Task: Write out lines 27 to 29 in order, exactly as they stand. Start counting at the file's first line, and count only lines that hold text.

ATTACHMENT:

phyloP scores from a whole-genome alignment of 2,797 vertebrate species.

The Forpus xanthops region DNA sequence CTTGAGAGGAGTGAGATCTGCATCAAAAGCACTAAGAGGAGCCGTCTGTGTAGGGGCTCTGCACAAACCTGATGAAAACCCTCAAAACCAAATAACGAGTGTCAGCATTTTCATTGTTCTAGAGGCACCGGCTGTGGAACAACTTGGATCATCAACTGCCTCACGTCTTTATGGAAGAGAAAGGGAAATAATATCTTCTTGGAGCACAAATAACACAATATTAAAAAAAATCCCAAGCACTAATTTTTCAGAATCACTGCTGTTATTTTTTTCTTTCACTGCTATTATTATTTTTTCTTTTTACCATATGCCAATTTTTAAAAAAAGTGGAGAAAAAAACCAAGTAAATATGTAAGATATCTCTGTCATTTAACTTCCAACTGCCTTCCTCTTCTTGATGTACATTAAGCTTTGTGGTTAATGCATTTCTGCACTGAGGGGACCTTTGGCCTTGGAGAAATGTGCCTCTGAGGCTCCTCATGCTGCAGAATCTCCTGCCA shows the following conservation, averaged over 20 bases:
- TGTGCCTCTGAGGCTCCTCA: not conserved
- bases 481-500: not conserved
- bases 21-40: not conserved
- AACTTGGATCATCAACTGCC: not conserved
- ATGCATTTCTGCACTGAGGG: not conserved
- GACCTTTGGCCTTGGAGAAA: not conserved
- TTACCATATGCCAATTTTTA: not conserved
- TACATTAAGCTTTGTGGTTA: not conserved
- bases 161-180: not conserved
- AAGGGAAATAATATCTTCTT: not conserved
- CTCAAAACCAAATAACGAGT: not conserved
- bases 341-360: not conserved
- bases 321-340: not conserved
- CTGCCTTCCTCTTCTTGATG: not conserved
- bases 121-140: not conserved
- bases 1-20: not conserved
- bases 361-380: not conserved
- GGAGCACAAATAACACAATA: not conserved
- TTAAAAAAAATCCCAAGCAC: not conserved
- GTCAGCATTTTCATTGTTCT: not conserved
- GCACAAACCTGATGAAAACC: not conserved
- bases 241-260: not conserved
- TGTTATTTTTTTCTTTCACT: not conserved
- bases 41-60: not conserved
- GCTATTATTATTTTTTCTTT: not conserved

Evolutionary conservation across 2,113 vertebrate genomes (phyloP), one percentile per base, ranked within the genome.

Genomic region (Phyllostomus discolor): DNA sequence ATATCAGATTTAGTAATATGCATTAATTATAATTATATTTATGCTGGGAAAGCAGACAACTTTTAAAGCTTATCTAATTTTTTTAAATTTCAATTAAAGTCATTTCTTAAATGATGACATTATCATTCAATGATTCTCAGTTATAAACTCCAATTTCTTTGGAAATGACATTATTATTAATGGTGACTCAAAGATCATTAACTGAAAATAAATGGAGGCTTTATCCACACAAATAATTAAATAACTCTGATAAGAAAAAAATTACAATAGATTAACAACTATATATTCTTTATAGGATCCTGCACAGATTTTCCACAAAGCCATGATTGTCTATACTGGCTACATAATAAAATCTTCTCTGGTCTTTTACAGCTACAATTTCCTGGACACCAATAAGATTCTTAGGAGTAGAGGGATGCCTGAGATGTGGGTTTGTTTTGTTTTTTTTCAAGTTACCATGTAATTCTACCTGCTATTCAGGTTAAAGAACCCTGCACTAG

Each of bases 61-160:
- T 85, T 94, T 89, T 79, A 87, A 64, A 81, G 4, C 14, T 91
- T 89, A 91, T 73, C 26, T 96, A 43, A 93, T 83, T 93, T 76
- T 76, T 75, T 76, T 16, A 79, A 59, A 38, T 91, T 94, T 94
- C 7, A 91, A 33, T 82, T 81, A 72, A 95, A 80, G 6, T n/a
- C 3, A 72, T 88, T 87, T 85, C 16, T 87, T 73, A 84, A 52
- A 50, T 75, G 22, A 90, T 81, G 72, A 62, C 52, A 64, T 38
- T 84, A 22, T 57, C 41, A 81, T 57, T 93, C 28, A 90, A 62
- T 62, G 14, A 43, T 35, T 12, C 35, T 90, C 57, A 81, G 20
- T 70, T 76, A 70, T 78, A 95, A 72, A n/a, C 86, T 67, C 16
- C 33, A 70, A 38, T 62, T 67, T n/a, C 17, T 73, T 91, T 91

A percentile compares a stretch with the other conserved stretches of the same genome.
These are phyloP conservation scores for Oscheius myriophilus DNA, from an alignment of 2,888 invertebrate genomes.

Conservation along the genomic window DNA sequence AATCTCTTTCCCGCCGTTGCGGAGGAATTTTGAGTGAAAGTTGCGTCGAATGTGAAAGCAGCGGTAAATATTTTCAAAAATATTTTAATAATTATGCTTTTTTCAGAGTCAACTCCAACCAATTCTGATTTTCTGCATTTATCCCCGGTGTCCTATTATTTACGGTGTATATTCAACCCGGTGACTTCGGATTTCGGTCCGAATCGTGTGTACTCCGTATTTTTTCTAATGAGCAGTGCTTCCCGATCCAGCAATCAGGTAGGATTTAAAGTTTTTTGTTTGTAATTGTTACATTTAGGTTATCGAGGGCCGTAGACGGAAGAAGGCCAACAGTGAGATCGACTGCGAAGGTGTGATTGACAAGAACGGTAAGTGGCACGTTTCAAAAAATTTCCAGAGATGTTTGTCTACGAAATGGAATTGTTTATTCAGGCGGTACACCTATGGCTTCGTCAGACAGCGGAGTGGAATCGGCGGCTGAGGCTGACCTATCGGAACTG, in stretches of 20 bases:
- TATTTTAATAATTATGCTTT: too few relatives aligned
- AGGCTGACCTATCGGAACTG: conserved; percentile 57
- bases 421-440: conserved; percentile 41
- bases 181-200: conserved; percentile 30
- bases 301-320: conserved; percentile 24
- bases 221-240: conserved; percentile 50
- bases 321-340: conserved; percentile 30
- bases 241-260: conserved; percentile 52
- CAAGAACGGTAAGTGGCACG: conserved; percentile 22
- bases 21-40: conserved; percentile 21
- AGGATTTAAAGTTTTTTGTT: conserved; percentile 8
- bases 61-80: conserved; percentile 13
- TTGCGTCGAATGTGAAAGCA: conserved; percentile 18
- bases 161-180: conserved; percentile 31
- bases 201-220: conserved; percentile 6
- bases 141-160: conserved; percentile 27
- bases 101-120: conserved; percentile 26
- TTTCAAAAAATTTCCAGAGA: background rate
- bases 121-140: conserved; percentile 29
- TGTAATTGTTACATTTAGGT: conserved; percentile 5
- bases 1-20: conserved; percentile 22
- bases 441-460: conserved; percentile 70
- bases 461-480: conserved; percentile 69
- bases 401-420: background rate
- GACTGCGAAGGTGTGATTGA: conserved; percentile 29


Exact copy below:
- GCTATTATTATTTTTTCTTT: not conserved

Evolutionary conservation across 2,113 vertebrate genomes (phyloP), one percentile per base, ranked within the genome.

Genomic region (Phyllostomus discolor): DNA sequence ATATCAGATTTAGTAATATGCATTAATTATAATTATATTTATGCTGGGAAAGCAGACAACTTTTAAAGCTTATCTAATTTTTTTAAATTTCAATTAAAGTCATTTCTTAAATGATGACATTATCATTCAATGATTCTCAGTTATAAACTCCAATTTCTTTGGAAATGACATTATTATTAATGGTGACTCAAAGATCATTAACTGAAAATAAATGGAGGCTTTATCCACACAAATAATTAAATAACTCTGATAAGAAAAAAATTACAATAGATTAACAACTATATATTCTTTATAGGATCCTGCACAGATTTTCCACAAAGCCATGATTGTCTATACTGGCTACATAATAAAATCTTCTCTGGTCTTTTACAGCTACAATTTCCTGGACACCAATAAGATTCTTAGGAGTAGAGGGATGCCTGAGATGTGGGTTTGTTTTGTTTTTTTTCAAGTTACCATGTAATTCTACCTGCTATTCAGGTTAAAGAACCCTGCACTAG